You have hit on one of the big problems, you don't want a cooling source at 0 degrees, more like 10c. Wet ice takes up about 70+ calories of energy when it melts, where dry ice (Frozen CO2) is only 30+ calories, so another issue is how much energy does the cooling medium absorb. Just because it's colder, doesn't mean it's more effective.
Spacesuits use two methods; active water cooling and airflow over the body. Because when a spacesuit is pressurized, it is held stiff and away from the wearer, air (or oxygen) is piped down to the ankles and wrists (in addition to the helmet), then has to flow back to the torso to get out, thus flowing over the limbs removing heat. This is extremely effective.
The issue with liquid cooling is contact. Contact with the body is the only effective way to make this type of system work. The typical "tube suit" approach uses a round Tygon tube snaking back and forth in a stretch garment in an attempt to hold the tubes in contact with the body. Take a soda can and hold it against a flat surface, and you can see a round tube can only make contact with a tiny amount of surface area. The other problem with these tube suits is they are often 1 continues path of tube, so if an small section gets a kink, the whole vest is shut down.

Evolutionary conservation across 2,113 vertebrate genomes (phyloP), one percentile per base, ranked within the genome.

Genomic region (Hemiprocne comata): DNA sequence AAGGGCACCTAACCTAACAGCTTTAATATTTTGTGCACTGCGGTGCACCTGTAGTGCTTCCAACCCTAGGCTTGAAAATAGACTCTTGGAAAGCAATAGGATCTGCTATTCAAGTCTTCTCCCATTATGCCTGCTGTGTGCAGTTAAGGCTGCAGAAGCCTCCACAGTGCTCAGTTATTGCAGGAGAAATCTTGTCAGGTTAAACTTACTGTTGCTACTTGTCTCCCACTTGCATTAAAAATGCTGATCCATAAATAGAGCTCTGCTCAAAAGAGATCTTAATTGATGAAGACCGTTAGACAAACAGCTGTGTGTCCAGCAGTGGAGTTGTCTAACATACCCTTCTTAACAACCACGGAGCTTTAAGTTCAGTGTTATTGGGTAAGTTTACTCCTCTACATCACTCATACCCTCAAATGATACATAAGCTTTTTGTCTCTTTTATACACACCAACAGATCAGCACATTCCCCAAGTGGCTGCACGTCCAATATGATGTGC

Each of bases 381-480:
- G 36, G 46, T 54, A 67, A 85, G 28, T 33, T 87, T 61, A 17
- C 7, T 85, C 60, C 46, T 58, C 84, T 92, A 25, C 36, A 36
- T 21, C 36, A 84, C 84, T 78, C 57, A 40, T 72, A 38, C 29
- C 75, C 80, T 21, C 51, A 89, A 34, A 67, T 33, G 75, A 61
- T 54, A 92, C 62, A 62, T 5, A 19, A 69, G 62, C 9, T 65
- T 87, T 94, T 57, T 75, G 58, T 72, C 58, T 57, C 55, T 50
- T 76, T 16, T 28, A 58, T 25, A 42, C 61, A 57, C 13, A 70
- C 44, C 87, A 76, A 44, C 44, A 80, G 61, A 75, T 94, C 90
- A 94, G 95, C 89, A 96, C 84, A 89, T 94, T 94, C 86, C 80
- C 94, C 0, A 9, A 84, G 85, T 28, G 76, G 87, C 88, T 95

The of course there comes the issue of the "cold battery".
For film, it is impractical (if not impossible) to store enough "cold" on the performers body without adding too much weight or bulk. So, we abandon this approach fairly early. But in film, you don't shoot very long for each "take" and there is plenty of time between takes to cool the performer. So we made a larger capacity system with a heat exchanger, to go from wet ice at 0 to cooling fluid at 10c, and just hook up the performer between takes. Sometimes the shot doesn't show the whole body, so we can keep the person hooked up during filming. I originally developed it for my friend Kevin Peter Hall, for his role as the Predator in 1986. It has been used in hundreds of other films since.
In addition to the stand along larger cooling source, we used a vest made of PVC coated Nylon, that was "heat sealed" (Ultrasonically welded actually) into a more traditional radiator design, with multiple small channels going into two larger end channels. This way if part of the vest was crimped, it would not shut down flow to the rest of the vest. The PVC coated Nylon is much thinner than Tygon (PVC) tubing. and because it's a sealed pattern, we can run the cooling channels much closer together than a normal tube suit design.
But all of these innovations / improvements didn't make a big enough difference for the average use and with the increased availability of commercial tube suit cooling systems, it was not economical to continue producing these specialized systems.
My suggestion is use a commercially available cools suit, and have the heat exchanger near by and "plug in" occasionally.